• We can’t stress enough how important the positioning of the lights is. As a general note, solar lights require about 8 hours of sun exposure every day so that they can illuminate throughout the entire night.
  • One of the most difficult things is having to choose the solar lights you want to install. And that’s only because there are so many eye-catching options, you might not know what to choose. The best advice we can give you is to consider what the lights are for and choose accordingly. For example, if you’re planning to illuminate the driveway or a pathway in order to be able to see better in the dark, you need to be able to concentrate the light in a much narrower area. If you want to be able to illuminate the entrance to the house so that you can easily unlock the door at night, you can opt for wall-mounted lights with a remote solar panel. If you’re interested in showcasing the beauty of your garden flora, you can even find solar lights with color-changing bulbs. Just make sure the panels aren’t obstructed by vegetation.

Decorative Small Solar Garden Light, Lanterns In Flower Bed In Green Foliage. Garden Design. Solar Powered Lamp

  • Something that a lot of manufacturers fail to mention, but it would go a long way if you did it, is to charge the lights before you actually install them. And by “charge” I mean giving them a full 12 hours of sun exposure so that the battery can be 100 percent charged. It kind of like what you have to do when you buy a new phone: give it a full charge.
  • Make sure that you clean your lights often. That’s because anything blocking the surface of the solar panel will prevent the light from penetrating and reaching the solar cells, which means that your batteries won’t charge. Cleaning your solar lights shouldn’t just be about clearing dust and debris: think of the layer of snow that ends up on the flat and horizontal surface of a solar panel. That too can get in the way of light reaching the cells.
  • When you install in-ground solar lights, it’s much easier is you water the soil beforehand. When having to work with really dry soil, it can be a real pain managing to shove the stakes of your lights into the ground. If need be, you can use other tools, like a shovel. Keep in mind that if you force the light stake into the ground, you could break it (especially if it’s made from plastic).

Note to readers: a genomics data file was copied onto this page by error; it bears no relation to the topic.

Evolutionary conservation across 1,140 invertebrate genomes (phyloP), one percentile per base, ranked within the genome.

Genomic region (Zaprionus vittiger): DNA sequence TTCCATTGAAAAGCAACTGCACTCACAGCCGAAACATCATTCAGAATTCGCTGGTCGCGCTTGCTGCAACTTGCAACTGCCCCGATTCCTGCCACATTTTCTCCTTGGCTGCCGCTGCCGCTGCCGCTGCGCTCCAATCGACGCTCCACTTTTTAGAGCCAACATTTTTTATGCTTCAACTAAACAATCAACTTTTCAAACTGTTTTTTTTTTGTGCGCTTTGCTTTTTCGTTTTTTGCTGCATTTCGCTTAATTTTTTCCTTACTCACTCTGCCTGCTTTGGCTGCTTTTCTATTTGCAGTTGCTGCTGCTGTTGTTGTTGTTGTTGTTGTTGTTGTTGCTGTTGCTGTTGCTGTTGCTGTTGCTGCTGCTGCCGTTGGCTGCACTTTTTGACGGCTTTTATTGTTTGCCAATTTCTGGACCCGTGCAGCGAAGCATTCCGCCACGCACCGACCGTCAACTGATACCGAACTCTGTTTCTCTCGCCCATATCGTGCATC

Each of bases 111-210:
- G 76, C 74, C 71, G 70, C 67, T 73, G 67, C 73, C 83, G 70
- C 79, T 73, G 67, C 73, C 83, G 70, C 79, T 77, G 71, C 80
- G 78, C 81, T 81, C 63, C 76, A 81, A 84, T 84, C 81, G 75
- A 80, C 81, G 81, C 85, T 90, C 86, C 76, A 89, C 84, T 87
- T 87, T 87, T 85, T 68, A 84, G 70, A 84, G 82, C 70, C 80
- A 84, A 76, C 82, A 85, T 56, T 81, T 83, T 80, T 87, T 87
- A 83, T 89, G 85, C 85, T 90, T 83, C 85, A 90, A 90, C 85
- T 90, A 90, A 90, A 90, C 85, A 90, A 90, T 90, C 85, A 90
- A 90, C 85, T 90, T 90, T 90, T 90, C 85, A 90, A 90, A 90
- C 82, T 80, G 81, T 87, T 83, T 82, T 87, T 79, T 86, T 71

a solar-powered garden lamp

  • So, what happens when you want to illuminate a specific area in your yard but placing the light there won’t give it much access to the sun? Well, you could opt for solar lights that have a remote panel. That means that instead of having the panel attached to the top of the fixture, it’s connected to the lights using a bunch of cables. Ergo, your place the lights in the shady spot and place the panels somewhere in direct sunlight. Now, pay really close attention to that cable that connects the lights and the panel. You want it to be properly insulated, or else moisture, snow, or rainfall can destroy it. If need be, you can consider protecting the cables using special plastic tubes.
  • Buy in bulk. This is the best piece of advice for someone who is looking to buy multiple solar panels. Know that there are convenient offers out there for people who buy sets of two, four, or even more lights, rendering a higher cost-efficiency and a much lower price per unit.


As you can see, installing solar lights is simple, but also a process that will depend heavily on the type of light that you’ve chosen. It’s super important for you to consider the purpose of installing solar lights in the first place, as this will make it easier for you to determine what type of lights might better serve your goals. Always make sure that you follow the manufacturer’s instructions, but also take into account the tips we’ve given you above, to make the best out of using such a product.